Anesthesiologists from the Division teach University of Maryland medical students in a “hands-on” airway management course in the third year, and again as they rotate through the STC during their anesthesia training. The exposure that paramedics, nurses, medical students, residents, fellows and the military gain at Shock Trauma to severely traumatized airways and to emergency management of the airway ensures that each patient these providers treat in the future will undergo the best possible care.

The USAF and the University of Maryland have a long standing partnership to integrate active duty anesthesiologists and CRNAs into the Division of Trauma Anesthesiology. While stationed at the USAF's Center for the Sustainment of Trauma and Readiness Skills (C-STARS), Baltimore, the active duty anesthesiologists and CRNAs are embedded with the civilian faculty. Working side-by-side with the expert civilian Anesthesia staff, the military personnel gain the critical clinical experience and academic support while learning from the world's leaders in anesthesia and resuscitation. This partnership allows the USAF to train over 300 medical personnel from bases around the world, translating into vital airway, anesthesia and resuscitation management for our injured and ill wounded warriors.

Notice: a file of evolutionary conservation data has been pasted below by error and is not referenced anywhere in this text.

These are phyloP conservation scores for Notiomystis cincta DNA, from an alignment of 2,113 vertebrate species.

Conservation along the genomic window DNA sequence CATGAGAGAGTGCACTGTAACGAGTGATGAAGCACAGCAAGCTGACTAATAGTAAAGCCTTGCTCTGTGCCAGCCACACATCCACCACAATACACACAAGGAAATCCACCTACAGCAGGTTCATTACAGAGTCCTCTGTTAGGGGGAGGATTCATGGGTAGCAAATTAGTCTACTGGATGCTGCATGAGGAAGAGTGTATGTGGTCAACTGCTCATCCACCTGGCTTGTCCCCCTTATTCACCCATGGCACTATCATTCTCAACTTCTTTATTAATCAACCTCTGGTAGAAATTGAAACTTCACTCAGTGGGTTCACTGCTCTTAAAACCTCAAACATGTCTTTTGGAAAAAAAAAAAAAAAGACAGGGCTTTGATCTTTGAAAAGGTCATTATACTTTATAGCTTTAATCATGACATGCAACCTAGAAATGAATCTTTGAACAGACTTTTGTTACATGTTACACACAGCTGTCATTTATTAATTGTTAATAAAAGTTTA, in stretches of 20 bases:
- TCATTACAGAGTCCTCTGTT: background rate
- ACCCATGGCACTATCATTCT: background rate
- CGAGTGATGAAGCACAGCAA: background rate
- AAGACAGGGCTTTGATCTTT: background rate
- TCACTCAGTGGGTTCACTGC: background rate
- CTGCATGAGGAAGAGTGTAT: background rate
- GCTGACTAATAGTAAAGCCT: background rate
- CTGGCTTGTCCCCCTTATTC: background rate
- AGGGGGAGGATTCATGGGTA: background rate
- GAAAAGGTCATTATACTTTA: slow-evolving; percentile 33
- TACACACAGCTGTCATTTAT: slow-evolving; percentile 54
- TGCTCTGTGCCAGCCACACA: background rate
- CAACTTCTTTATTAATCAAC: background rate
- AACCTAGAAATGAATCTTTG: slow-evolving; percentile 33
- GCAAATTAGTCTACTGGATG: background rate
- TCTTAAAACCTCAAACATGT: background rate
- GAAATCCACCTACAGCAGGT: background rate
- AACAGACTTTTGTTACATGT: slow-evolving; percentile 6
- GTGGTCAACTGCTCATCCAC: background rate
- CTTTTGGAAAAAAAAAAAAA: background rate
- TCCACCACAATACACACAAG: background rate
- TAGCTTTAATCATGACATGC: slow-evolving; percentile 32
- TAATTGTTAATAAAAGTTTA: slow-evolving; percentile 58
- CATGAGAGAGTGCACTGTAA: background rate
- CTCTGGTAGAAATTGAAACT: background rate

Simulation Training

Simulation training is an integral part of our educational program.  A monthly simulation course of high risk challenging scenarios, conducted in a 10,000 square foot state-of-the-art Simulation Center, is taught by the faculty to airway and anesthesia rotators.  From the control room, faculty observe participants and discuss lessons during post-simulation debrief meetings.  Fellows are involved initially as participants in the simulation course and are transitioned to teaching roles to become leaders in trauma medicine. 

Research Training

The discovery and promulgation of new and better ways of caring for injured patients is a core tenant of the Shock Trauma Center. Research endeavors of the Division of Trauma Anesthesiology include studies of airway management techniques and protocols, anesthetic drug selection, advanced resuscitation techniques for patients in hemorrhagic shock, and non-surgical approaches to hemostasis. Ongoing IRB-approved studies that our faculty lead are investigating pre-hospital resuscitation and transport; trauma team dynamics; multiple-organ failure in damage control orthopedic patients; predictors of chronic pain in patients after orthopedic trauma; and long term physical, emotional and financial needs of patients after injury. Our anesthesiologists are critical to the management of patients with retrograde endovascular balloon occlusion of the aorta (REBOA) and those enrolled in the NIH-funded Emergency Preservation Resuscitation (EPR) trial. In the field of intensive care medicine, members of the Division have presented and published work on advanced ventilator management, continuous renal replacement therapies, transesophageal echocardiography, and extra-corporeal circulation. The Anesthesiologists and CRNAs of the Division are the acknowledged national experts on anesthesia for trauma care, are sought out for textbook chapters, review papers and research publications in the Anesthesia, Surgical, and Critical Care arenas, and serve as invited speakers at local, national, and international conferences on a regular basis.